Female sexual dysfunction refers to recurrent problems during any phase of the sexual response cycle (excitement, plateau, orgasm, resolution) that causes distress or negatively affects your relationship with your partner. This condition affects 43% of women of all ages and is most common in those aged 45-64.
The following factors tend to be related:
Conditions that may cause problems with sexual function include diabetes, heart disease, cancer, neurological disorders (depression, anxiety, history of sexual abuse), arthritis, fatigue, headaches, urinary or bowel difficulties, alcoholism, and drug abuse. The side effects of certain medications, including antidepressant drugs, blood pressure medications, and chemotherapy drugs, can affect sex drive and functioning.
During menopause in particular, estrogen levels decrease, which can cause changes to occur in your genital tissues and your sexual responsiveness. Intercourse may become painful (dyspareunia), and/or it may take longer for you to achieve an orgasm.
Untreated emotional and psychological issues need to be addressed for treatment to be effective. Factors that affect sexual functioning may include anxiety, depression, stress, sexual abuse in the past, self-perception during and after pregnancy, and conflict with you partner.
A risk factor is something that increases your chance of getting a disease or condition. Risk factors include medical conditions or diseases, hormonal changes, side effects of medications, and psychological and social conditions.
Symptoms of sexual dysfunction include experiencing personal distress because of one or more of the following:
- Low sexual desire—You have a lack of interest in sex and have poor libido.
- Inability to become aroused—Although your desire to have sex may exist, you are unable to become physically aroused or to maintain arousal during sex. This may be due to insufficient vaginal lubrication, anxiety, or lack of clitoral/vaginal sensation.
- Orgasmic disorder—You consistently have difficulty achieving sexual climax, or are unable to do so.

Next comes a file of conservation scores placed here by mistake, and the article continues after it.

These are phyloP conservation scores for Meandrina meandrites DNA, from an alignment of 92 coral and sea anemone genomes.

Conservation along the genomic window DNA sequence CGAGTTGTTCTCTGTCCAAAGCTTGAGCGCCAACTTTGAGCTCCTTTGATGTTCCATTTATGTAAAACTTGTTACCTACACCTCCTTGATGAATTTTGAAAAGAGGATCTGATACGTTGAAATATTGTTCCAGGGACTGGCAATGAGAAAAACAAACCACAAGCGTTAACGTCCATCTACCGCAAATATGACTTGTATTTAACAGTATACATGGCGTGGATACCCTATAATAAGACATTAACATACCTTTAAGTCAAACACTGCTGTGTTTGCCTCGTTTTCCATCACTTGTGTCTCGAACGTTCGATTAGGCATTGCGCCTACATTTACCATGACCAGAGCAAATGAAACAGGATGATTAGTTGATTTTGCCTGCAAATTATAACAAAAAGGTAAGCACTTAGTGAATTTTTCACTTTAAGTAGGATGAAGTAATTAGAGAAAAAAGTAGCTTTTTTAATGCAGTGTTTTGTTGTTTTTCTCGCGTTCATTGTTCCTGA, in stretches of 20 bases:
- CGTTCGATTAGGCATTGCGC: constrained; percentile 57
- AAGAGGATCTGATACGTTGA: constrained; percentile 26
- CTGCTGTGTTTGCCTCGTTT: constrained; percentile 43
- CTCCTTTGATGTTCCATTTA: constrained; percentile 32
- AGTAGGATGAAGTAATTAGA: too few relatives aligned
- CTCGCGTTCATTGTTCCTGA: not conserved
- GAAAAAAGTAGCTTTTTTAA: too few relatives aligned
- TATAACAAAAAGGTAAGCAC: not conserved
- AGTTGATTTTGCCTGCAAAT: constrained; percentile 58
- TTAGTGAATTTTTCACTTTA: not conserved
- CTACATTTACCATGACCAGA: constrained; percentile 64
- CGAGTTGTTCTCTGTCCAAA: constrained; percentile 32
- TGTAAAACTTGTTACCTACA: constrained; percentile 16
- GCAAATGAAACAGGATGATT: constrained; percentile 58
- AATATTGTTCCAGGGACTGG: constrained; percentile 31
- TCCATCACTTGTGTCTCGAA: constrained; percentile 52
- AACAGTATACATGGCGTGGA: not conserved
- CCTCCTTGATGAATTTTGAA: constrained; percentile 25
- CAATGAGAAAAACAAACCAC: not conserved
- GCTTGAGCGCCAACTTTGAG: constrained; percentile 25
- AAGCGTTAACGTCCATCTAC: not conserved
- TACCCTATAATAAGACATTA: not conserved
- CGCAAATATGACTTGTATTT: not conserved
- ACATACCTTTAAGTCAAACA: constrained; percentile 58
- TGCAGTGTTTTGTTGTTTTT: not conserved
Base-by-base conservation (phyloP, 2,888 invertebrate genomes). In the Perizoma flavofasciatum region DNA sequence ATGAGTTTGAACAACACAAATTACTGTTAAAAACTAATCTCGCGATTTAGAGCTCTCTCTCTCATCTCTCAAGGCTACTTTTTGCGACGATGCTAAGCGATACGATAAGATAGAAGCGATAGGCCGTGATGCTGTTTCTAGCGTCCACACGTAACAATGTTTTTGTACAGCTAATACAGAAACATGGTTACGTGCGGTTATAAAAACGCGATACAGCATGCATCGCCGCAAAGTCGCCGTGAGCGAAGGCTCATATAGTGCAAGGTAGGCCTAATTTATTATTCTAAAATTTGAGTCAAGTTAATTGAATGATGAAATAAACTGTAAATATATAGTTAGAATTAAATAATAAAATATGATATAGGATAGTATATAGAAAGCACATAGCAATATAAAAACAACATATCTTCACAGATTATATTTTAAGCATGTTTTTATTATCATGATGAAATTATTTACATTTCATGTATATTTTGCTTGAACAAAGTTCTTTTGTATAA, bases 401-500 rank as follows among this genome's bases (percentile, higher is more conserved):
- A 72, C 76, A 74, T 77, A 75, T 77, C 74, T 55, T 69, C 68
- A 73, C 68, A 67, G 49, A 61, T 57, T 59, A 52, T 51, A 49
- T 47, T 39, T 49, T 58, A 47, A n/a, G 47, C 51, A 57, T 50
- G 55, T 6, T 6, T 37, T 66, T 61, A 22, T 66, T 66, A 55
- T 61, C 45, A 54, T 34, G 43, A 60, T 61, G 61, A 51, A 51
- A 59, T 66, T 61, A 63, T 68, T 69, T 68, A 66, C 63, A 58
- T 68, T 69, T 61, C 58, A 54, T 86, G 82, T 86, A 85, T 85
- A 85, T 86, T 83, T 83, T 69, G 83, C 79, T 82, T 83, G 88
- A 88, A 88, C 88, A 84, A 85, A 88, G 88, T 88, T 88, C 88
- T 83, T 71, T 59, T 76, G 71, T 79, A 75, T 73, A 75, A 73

- Pain during intercourse—You experience pain during sexual stimulation and/or penetration. Vaginismus is an involuntary, painful vaginal contraction that inhibits penetration.
Defining sexual dysfunction is largely dependent on your own view of sexual difficulties and your relationship with your partner.
Your doctor will ask about your symptoms, medical history, sexual history, and the medications you take. Your doctor will also conduct a gynecologic exam. You may also have a psychological evaluation.
Your bodily fluids may be tested. This can be done using:
- Swabs of vaginal fluid
- Cervical swabs
- Urine tests
Because many factors can lead to the disorder, both medical and nonmedical treatments may be recommended.
Medical treatments address the underlying conditions, and include the following:
- Changing medication that may have sexual side effects
- Treating depression and anxiety
- Using vaginal lubricants to relieve dyspareunia, vaginal dryness, and irritation
Possible hormone therapies—these include estrogen replacement therapy (ERT) and androgen therapy
- Estrogen supplementation, such as the low-dose estradiol skin patch or topical estrogen, can help with vaginal pain and dryness.
- Androgen therapy includes the controversial use of testosterone treatment for sex drive/libido. The treatment is not approved by the United States Food and Drug Administration (FDA) at this time and is only to be used under medical supervision.
Other treatments to improve sexual health and decreased desire include:
- Working with a sex therapist
- Making lifestyle changes to improve your overall health through things like diet and exercise
- Strengthening your pelvic muscles by doing Kegel exercises
You can't avoid all the risk factors for female sexual dysfunction. However, the steps below will help you avoid certain risk factors.
- If a medical condition is the cause, follow the treatment.
- If medications are the problem, ask your doctor about changing the medication or the regimen.
- Avoid emotional stress.
- If interpersonal conflict is the cause, try relationship counseling.
- Reviewer: Andrea Chisholm, MD
- Review Date: 12/2013 -
- Update Date: 01/07/2014 -